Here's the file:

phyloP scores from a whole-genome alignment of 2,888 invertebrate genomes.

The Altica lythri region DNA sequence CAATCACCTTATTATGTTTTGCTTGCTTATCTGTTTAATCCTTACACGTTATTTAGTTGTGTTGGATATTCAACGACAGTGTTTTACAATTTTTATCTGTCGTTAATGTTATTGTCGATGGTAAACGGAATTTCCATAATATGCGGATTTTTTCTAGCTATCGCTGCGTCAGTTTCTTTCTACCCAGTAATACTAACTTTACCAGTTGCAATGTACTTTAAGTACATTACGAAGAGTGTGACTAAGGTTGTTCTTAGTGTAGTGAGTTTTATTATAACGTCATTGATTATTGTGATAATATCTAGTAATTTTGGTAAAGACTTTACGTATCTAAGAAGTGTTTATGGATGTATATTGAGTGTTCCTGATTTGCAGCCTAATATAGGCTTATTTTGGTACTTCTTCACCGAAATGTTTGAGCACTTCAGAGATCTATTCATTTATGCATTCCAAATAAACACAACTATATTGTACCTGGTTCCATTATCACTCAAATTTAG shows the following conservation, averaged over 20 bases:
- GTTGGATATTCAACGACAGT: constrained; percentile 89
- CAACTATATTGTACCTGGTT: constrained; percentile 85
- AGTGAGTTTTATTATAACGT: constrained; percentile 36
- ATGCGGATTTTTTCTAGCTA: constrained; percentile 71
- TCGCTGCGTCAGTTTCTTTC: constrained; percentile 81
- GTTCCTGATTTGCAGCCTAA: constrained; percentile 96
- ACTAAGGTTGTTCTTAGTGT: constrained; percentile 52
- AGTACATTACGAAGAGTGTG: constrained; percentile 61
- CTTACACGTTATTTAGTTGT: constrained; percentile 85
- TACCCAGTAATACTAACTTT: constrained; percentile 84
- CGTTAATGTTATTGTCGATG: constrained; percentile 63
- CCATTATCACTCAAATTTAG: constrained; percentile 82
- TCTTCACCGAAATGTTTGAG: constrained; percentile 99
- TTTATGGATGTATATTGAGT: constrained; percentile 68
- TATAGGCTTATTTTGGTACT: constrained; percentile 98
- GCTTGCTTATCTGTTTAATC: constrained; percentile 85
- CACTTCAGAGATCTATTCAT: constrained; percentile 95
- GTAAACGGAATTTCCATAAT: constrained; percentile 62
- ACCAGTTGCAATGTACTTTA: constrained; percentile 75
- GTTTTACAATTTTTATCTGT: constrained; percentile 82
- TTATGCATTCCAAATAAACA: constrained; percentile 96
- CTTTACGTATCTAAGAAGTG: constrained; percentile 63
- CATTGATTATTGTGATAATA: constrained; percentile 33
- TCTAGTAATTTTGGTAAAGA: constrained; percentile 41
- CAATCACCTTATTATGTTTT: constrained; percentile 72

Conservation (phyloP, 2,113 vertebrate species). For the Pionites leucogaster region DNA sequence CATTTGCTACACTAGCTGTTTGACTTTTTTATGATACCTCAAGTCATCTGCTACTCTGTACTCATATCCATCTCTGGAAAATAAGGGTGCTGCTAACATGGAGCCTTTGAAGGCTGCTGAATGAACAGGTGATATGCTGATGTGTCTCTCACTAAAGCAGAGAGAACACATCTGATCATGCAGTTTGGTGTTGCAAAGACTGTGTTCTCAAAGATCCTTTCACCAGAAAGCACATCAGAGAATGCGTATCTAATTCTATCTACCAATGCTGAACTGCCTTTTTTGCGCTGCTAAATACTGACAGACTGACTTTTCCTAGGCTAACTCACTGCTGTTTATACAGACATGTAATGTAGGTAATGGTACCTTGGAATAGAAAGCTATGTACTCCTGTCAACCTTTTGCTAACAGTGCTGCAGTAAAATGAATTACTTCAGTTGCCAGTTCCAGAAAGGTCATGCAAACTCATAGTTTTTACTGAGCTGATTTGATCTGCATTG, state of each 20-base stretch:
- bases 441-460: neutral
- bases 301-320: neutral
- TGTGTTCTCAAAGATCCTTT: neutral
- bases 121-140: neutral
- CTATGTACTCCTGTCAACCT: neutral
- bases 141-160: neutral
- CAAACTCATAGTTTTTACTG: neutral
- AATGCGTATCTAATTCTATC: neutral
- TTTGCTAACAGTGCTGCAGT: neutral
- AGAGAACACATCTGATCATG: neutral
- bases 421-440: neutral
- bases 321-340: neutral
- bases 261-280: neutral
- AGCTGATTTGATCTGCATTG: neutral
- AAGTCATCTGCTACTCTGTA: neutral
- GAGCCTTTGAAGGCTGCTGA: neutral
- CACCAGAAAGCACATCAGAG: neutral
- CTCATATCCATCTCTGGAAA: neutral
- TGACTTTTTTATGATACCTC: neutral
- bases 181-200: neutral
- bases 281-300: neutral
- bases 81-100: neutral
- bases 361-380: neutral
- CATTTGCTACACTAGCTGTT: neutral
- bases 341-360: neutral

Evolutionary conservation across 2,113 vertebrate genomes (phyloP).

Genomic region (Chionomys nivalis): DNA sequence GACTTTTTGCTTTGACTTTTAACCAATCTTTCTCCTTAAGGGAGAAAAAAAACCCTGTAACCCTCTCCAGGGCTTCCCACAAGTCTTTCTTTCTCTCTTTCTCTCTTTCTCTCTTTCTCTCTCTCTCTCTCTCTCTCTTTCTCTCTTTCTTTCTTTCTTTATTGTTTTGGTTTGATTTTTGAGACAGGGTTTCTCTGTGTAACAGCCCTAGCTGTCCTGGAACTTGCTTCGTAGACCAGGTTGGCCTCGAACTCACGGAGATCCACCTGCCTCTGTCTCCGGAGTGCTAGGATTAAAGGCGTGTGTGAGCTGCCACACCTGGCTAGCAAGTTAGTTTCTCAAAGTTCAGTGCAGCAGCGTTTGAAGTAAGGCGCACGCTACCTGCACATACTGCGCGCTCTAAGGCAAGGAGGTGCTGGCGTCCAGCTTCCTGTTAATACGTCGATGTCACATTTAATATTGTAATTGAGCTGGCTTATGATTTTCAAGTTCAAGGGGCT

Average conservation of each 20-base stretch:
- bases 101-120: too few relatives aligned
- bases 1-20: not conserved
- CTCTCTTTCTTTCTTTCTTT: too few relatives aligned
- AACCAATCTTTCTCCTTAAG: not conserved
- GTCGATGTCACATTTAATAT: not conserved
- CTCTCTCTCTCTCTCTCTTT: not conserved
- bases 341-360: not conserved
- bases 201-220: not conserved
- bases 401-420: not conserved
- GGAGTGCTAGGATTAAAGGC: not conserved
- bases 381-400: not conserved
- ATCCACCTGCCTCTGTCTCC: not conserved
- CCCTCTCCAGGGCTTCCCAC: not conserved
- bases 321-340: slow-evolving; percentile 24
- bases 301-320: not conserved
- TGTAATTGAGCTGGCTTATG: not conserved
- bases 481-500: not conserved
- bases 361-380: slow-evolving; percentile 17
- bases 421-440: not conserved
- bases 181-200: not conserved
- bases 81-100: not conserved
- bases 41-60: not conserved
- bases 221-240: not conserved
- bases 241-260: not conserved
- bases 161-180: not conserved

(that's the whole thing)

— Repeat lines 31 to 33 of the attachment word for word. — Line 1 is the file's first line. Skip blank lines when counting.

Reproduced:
- TGTGTTCTCAAAGATCCTTT: neutral
- bases 121-140: neutral
- CTATGTACTCCTGTCAACCT: neutral